Nerdnight Report: A Game of Thrones
This weekend was one of the most successful Nerdnights I’ve hosted in quite some time. Two of my main players are out long term for work and family commitments so I’ve been relying on another friend to bring enough warm bodies to the event.
This weekend we had five players total and one of them brought the A Game of Thrones boardgame from Fantasy Flight Games. This was a treat for me since the last time I played the game I hadn’t read any of the books. Since then I’ve read the entire series twice. I shudder how blithely I played the Lannisters in my last game. It’s almost like being completely ignorant of history and declaring WWII Germans as “the good guys” based on their spiffy uniforms. Well, except that the Lannisters are fictional.
In this game I played as House Tyrell of Highgarden. None of the players were terribly familiar with the game. I had played it once before several years ago and the game’s owner having only read the rules (I believe). We were the only two who were familiar with the background which isn’t as strange as it first sounds. Sometimes when you read a really good book you have trouble believing that everyone else hasn’t read it either.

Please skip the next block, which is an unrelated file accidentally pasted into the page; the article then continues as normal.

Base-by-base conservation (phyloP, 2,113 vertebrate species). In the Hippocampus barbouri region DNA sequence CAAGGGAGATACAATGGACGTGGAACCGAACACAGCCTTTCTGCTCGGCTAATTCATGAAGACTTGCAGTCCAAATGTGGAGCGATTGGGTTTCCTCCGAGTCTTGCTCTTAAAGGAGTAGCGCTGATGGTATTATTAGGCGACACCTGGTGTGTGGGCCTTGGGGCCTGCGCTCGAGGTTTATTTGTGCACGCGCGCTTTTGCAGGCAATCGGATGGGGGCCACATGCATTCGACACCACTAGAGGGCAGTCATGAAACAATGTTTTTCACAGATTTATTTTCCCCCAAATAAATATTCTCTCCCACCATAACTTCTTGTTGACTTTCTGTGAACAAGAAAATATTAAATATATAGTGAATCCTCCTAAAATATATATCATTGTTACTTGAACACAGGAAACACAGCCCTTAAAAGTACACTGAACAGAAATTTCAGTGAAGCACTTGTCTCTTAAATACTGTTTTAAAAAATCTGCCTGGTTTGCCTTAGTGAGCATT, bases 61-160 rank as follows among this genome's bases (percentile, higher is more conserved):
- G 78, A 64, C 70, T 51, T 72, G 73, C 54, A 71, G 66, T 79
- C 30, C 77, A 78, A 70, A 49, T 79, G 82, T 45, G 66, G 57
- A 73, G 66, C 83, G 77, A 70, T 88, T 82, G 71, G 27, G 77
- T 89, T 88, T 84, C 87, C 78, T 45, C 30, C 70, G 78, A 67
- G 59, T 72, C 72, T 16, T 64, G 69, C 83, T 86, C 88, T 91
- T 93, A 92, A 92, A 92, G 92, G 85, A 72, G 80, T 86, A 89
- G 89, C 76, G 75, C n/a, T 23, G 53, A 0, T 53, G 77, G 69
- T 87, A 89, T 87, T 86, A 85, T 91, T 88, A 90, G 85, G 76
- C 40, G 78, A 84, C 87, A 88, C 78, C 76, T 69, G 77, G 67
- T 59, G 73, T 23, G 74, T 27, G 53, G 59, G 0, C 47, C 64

This lack of experience led to a rules brief which was disorganized and overly long. Or maybe that’s how it felt because I wasn’t the one giving the briefing. It’s a hard thing to do, especially if you aren’t solid on the rules yourself, and while I think I do a decent job on my own briefings for all I know it went exactly like my own.
Fortunately the game, although complex in many ways, is simple to grasp mechanically: Perform the actions on three cards, choose an action for all your forces, reveal the action and then execute them. Repeat until either there is a victor or the turn limit is reached.
This meant that although the blank expressions on the player’s faces didn’t bode well at first once we got stuck in things started moving and everyone enjoyed themselves. A Game of Thrones is a great game for a group since the turns are short and players stay engaged throughout. There’s enough downtime to socialize with your neighbours but you aren’t likely to sit completely idle for more than five minutes. I spent the downtime ruthlessly grilling our “Guest of Honour” like Jim Gaffigan’s character in Flight of the Conchords.
Yes, that seems about right. I’d probably need a tan to look like Mr. Gaffigan.
The game ended with a clear victory for House Greyjoy who betrayed House Stark, their “allies” in the game, to secure their last castle and the game. This is a game I hope to see back on the table soon.